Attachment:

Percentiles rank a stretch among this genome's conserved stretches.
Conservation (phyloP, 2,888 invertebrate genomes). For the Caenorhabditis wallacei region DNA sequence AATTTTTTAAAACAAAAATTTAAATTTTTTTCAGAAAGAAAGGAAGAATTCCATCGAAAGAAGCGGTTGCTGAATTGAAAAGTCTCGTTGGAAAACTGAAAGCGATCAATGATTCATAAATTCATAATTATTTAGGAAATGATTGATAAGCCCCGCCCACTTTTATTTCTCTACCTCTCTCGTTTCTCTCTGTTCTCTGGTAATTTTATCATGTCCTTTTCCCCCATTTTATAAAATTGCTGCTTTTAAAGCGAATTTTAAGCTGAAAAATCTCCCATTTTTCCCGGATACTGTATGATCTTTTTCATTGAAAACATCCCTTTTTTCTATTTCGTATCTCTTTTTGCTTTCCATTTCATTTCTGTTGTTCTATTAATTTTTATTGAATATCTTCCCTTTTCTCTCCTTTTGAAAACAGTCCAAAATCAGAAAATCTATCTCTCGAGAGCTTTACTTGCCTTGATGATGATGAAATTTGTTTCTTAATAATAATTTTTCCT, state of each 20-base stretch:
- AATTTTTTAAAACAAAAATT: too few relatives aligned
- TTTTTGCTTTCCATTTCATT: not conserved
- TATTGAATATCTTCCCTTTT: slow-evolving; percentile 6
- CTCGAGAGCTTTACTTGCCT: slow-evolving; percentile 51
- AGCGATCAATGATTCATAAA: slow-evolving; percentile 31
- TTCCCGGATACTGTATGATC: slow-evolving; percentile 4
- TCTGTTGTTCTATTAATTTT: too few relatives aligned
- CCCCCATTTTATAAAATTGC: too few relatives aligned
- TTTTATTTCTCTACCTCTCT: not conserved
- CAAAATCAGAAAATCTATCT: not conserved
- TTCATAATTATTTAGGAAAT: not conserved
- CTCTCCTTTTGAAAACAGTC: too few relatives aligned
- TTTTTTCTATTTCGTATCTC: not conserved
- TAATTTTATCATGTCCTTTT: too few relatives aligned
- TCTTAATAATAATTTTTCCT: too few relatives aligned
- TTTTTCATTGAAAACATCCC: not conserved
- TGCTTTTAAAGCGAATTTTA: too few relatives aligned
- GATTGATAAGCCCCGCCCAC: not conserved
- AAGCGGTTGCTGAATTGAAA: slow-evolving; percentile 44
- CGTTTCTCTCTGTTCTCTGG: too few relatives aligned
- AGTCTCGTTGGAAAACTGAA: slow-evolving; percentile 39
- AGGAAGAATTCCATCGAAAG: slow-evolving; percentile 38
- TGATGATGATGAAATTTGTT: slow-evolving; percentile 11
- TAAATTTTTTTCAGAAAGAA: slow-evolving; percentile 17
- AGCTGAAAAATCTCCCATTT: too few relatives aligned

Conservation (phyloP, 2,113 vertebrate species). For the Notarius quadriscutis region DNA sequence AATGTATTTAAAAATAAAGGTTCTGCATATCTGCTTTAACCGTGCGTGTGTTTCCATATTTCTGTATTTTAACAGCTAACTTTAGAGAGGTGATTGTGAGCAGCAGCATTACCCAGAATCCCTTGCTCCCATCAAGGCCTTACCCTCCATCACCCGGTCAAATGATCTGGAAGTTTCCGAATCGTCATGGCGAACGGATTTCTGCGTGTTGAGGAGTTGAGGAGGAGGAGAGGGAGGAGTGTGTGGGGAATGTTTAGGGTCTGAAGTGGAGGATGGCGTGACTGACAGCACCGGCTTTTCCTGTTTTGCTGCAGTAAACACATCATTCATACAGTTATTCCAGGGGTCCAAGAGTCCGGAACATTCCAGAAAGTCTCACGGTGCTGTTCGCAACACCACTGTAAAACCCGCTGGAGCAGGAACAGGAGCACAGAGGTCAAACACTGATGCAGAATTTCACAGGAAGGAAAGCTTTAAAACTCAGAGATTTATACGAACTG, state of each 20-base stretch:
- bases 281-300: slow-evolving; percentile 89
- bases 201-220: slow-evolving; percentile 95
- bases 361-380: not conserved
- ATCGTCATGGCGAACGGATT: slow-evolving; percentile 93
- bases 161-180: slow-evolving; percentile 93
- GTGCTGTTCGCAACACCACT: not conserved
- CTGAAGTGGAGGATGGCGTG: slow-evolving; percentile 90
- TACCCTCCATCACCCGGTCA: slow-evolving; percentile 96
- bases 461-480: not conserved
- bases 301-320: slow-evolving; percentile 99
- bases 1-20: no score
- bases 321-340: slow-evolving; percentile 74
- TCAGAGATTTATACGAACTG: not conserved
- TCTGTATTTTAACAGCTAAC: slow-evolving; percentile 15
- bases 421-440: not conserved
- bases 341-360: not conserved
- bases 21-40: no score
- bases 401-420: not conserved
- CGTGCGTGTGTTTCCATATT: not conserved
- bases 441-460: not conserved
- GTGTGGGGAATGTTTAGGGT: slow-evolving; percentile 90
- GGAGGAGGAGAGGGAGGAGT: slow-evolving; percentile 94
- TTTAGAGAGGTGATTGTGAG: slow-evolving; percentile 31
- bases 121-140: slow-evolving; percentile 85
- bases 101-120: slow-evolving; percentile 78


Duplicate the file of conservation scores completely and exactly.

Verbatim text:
Percentiles rank a stretch among this genome's conserved stretches.
Conservation (phyloP, 2,888 invertebrate genomes). For the Caenorhabditis wallacei region DNA sequence AATTTTTTAAAACAAAAATTTAAATTTTTTTCAGAAAGAAAGGAAGAATTCCATCGAAAGAAGCGGTTGCTGAATTGAAAAGTCTCGTTGGAAAACTGAAAGCGATCAATGATTCATAAATTCATAATTATTTAGGAAATGATTGATAAGCCCCGCCCACTTTTATTTCTCTACCTCTCTCGTTTCTCTCTGTTCTCTGGTAATTTTATCATGTCCTTTTCCCCCATTTTATAAAATTGCTGCTTTTAAAGCGAATTTTAAGCTGAAAAATCTCCCATTTTTCCCGGATACTGTATGATCTTTTTCATTGAAAACATCCCTTTTTTCTATTTCGTATCTCTTTTTGCTTTCCATTTCATTTCTGTTGTTCTATTAATTTTTATTGAATATCTTCCCTTTTCTCTCCTTTTGAAAACAGTCCAAAATCAGAAAATCTATCTCTCGAGAGCTTTACTTGCCTTGATGATGATGAAATTTGTTTCTTAATAATAATTTTTCCT, state of each 20-base stretch:
- AATTTTTTAAAACAAAAATT: too few relatives aligned
- TTTTTGCTTTCCATTTCATT: not conserved
- TATTGAATATCTTCCCTTTT: slow-evolving; percentile 6
- CTCGAGAGCTTTACTTGCCT: slow-evolving; percentile 51
- AGCGATCAATGATTCATAAA: slow-evolving; percentile 31
- TTCCCGGATACTGTATGATC: slow-evolving; percentile 4
- TCTGTTGTTCTATTAATTTT: too few relatives aligned
- CCCCCATTTTATAAAATTGC: too few relatives aligned
- TTTTATTTCTCTACCTCTCT: not conserved
- CAAAATCAGAAAATCTATCT: not conserved
- TTCATAATTATTTAGGAAAT: not conserved
- CTCTCCTTTTGAAAACAGTC: too few relatives aligned
- TTTTTTCTATTTCGTATCTC: not conserved
- TAATTTTATCATGTCCTTTT: too few relatives aligned
- TCTTAATAATAATTTTTCCT: too few relatives aligned
- TTTTTCATTGAAAACATCCC: not conserved
- TGCTTTTAAAGCGAATTTTA: too few relatives aligned
- GATTGATAAGCCCCGCCCAC: not conserved
- AAGCGGTTGCTGAATTGAAA: slow-evolving; percentile 44
- CGTTTCTCTCTGTTCTCTGG: too few relatives aligned
- AGTCTCGTTGGAAAACTGAA: slow-evolving; percentile 39
- AGGAAGAATTCCATCGAAAG: slow-evolving; percentile 38
- TGATGATGATGAAATTTGTT: slow-evolving; percentile 11
- TAAATTTTTTTCAGAAAGAA: slow-evolving; percentile 17
- AGCTGAAAAATCTCCCATTT: too few relatives aligned

Conservation (phyloP, 2,113 vertebrate species). For the Notarius quadriscutis region DNA sequence AATGTATTTAAAAATAAAGGTTCTGCATATCTGCTTTAACCGTGCGTGTGTTTCCATATTTCTGTATTTTAACAGCTAACTTTAGAGAGGTGATTGTGAGCAGCAGCATTACCCAGAATCCCTTGCTCCCATCAAGGCCTTACCCTCCATCACCCGGTCAAATGATCTGGAAGTTTCCGAATCGTCATGGCGAACGGATTTCTGCGTGTTGAGGAGTTGAGGAGGAGGAGAGGGAGGAGTGTGTGGGGAATGTTTAGGGTCTGAAGTGGAGGATGGCGTGACTGACAGCACCGGCTTTTCCTGTTTTGCTGCAGTAAACACATCATTCATACAGTTATTCCAGGGGTCCAAGAGTCCGGAACATTCCAGAAAGTCTCACGGTGCTGTTCGCAACACCACTGTAAAACCCGCTGGAGCAGGAACAGGAGCACAGAGGTCAAACACTGATGCAGAATTTCACAGGAAGGAAAGCTTTAAAACTCAGAGATTTATACGAACTG, state of each 20-base stretch:
- bases 281-300: slow-evolving; percentile 89
- bases 201-220: slow-evolving; percentile 95
- bases 361-380: not conserved
- ATCGTCATGGCGAACGGATT: slow-evolving; percentile 93
- bases 161-180: slow-evolving; percentile 93
- GTGCTGTTCGCAACACCACT: not conserved
- CTGAAGTGGAGGATGGCGTG: slow-evolving; percentile 90
- TACCCTCCATCACCCGGTCA: slow-evolving; percentile 96
- bases 461-480: not conserved
- bases 301-320: slow-evolving; percentile 99
- bases 1-20: no score
- bases 321-340: slow-evolving; percentile 74
- TCAGAGATTTATACGAACTG: not conserved
- TCTGTATTTTAACAGCTAAC: slow-evolving; percentile 15
- bases 421-440: not conserved
- bases 341-360: not conserved
- bases 21-40: no score
- bases 401-420: not conserved
- CGTGCGTGTGTTTCCATATT: not conserved
- bases 441-460: not conserved
- GTGTGGGGAATGTTTAGGGT: slow-evolving; percentile 90
- GGAGGAGGAGAGGGAGGAGT: slow-evolving; percentile 94
- TTTAGAGAGGTGATTGTGAG: slow-evolving; percentile 31
- bases 121-140: slow-evolving; percentile 85
- bases 101-120: slow-evolving; percentile 78